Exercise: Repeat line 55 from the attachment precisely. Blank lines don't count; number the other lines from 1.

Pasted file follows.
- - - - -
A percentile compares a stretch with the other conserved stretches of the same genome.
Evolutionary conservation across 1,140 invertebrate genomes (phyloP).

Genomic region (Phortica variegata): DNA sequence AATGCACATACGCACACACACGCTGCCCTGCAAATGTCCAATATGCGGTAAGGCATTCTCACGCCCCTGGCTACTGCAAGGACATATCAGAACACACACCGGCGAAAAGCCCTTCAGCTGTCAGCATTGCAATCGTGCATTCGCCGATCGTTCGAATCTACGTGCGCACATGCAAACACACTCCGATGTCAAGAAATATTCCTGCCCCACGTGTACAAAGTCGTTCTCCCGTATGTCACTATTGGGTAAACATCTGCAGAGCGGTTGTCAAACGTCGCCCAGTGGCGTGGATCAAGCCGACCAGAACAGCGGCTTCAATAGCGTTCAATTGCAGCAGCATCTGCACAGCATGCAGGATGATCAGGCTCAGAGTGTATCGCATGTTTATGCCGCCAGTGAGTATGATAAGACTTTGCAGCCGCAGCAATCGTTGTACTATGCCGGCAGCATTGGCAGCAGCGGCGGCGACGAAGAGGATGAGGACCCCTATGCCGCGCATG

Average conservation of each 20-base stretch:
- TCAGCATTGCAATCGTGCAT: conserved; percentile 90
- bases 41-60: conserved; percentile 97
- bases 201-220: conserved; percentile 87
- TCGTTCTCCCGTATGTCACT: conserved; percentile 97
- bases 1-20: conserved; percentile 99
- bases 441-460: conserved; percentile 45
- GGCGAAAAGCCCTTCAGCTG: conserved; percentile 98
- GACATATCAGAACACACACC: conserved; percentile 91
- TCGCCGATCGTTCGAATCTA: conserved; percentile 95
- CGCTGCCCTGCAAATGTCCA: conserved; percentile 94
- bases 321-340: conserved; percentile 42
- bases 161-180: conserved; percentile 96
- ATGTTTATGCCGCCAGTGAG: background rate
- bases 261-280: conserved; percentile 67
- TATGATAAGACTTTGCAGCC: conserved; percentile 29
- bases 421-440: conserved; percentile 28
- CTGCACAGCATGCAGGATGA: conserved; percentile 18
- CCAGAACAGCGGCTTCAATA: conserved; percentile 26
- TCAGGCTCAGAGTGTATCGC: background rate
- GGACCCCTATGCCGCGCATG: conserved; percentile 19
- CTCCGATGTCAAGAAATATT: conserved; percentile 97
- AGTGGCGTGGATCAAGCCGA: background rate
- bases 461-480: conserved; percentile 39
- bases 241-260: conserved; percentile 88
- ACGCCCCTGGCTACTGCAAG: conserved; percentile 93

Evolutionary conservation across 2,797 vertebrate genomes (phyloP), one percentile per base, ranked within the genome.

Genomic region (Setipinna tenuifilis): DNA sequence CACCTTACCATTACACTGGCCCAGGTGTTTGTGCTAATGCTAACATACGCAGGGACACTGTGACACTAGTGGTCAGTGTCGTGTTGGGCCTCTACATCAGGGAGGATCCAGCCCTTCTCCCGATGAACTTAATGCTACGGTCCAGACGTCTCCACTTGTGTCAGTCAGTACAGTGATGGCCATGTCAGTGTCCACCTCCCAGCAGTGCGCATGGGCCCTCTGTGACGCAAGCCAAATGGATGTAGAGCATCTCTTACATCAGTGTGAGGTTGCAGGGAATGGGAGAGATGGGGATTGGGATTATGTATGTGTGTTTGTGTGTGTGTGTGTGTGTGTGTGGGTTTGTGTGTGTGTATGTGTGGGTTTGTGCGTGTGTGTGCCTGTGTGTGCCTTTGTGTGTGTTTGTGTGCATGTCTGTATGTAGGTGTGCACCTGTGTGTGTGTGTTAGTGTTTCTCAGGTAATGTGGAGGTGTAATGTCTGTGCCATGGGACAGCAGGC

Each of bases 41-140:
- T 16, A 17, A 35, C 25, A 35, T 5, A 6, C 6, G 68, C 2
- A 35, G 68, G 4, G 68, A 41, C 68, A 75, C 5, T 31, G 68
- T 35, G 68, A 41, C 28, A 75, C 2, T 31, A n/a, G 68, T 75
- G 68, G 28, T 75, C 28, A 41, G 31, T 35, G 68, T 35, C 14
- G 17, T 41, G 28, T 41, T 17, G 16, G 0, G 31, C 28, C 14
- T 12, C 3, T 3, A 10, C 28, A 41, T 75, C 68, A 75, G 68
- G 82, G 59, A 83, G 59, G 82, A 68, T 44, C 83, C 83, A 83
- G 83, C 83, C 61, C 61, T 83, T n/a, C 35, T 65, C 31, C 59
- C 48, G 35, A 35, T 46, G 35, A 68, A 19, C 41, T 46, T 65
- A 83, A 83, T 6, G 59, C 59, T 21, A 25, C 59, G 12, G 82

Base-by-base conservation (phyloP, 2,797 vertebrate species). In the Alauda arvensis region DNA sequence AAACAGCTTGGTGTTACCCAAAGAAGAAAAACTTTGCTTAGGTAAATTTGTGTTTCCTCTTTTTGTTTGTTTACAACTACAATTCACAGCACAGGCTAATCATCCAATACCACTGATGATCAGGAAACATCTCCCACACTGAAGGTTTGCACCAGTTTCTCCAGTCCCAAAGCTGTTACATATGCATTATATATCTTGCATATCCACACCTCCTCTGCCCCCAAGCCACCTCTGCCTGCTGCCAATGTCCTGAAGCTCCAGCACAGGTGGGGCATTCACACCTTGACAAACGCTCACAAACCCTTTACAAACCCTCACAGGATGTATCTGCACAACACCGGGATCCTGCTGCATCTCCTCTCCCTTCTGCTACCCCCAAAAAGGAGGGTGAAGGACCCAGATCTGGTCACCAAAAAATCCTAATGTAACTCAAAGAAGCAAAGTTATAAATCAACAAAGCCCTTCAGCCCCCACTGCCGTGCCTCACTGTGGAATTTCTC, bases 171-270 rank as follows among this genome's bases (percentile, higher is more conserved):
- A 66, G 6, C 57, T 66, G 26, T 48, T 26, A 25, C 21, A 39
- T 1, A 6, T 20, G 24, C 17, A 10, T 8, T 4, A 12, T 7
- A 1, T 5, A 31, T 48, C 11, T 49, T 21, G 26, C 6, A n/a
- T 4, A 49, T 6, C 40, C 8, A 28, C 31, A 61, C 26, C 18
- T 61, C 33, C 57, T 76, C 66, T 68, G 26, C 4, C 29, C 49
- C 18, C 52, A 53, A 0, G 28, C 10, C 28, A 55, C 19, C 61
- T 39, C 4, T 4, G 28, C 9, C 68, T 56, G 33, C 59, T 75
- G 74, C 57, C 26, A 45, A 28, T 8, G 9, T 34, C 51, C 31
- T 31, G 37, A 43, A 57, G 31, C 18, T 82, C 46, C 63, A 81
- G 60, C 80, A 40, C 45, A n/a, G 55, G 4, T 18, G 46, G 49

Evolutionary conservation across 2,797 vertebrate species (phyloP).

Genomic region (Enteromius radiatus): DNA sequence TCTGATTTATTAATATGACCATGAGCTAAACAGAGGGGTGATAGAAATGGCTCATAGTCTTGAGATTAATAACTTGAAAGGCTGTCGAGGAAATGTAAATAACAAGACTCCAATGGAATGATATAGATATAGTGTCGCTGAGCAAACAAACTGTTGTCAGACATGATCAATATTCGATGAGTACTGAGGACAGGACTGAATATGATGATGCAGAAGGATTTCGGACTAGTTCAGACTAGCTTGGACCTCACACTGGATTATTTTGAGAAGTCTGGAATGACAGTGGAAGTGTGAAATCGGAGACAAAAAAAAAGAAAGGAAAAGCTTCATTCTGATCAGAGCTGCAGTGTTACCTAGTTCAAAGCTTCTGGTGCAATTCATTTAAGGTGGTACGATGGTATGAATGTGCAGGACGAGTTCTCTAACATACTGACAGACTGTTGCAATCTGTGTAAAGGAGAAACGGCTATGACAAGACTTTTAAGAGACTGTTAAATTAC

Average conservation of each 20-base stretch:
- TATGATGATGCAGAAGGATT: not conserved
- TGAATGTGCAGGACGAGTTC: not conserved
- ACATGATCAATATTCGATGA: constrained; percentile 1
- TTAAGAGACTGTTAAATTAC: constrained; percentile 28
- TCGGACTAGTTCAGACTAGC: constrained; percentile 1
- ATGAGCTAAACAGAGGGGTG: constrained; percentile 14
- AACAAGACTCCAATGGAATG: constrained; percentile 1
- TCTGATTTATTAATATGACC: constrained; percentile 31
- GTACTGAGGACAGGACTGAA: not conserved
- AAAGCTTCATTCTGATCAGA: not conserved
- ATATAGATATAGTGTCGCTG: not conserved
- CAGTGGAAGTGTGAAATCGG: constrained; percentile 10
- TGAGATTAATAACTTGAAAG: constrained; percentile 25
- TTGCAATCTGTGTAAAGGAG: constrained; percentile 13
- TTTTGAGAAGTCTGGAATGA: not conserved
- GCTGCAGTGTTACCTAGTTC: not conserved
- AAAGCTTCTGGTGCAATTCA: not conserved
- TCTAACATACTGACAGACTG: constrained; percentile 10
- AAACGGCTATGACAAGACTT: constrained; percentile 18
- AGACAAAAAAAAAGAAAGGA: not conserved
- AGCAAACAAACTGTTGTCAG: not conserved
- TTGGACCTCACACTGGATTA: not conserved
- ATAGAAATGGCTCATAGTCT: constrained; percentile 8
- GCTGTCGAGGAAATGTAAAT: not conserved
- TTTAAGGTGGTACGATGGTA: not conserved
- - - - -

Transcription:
Genomic region (Enteromius radiatus): DNA sequence TCTGATTTATTAATATGACCATGAGCTAAACAGAGGGGTGATAGAAATGGCTCATAGTCTTGAGATTAATAACTTGAAAGGCTGTCGAGGAAATGTAAATAACAAGACTCCAATGGAATGATATAGATATAGTGTCGCTGAGCAAACAAACTGTTGTCAGACATGATCAATATTCGATGAGTACTGAGGACAGGACTGAATATGATGATGCAGAAGGATTTCGGACTAGTTCAGACTAGCTTGGACCTCACACTGGATTATTTTGAGAAGTCTGGAATGACAGTGGAAGTGTGAAATCGGAGACAAAAAAAAAGAAAGGAAAAGCTTCATTCTGATCAGAGCTGCAGTGTTACCTAGTTCAAAGCTTCTGGTGCAATTCATTTAAGGTGGTACGATGGTATGAATGTGCAGGACGAGTTCTCTAACATACTGACAGACTGTTGCAATCTGTGTAAAGGAGAAACGGCTATGACAAGACTTTTAAGAGACTGTTAAATTAC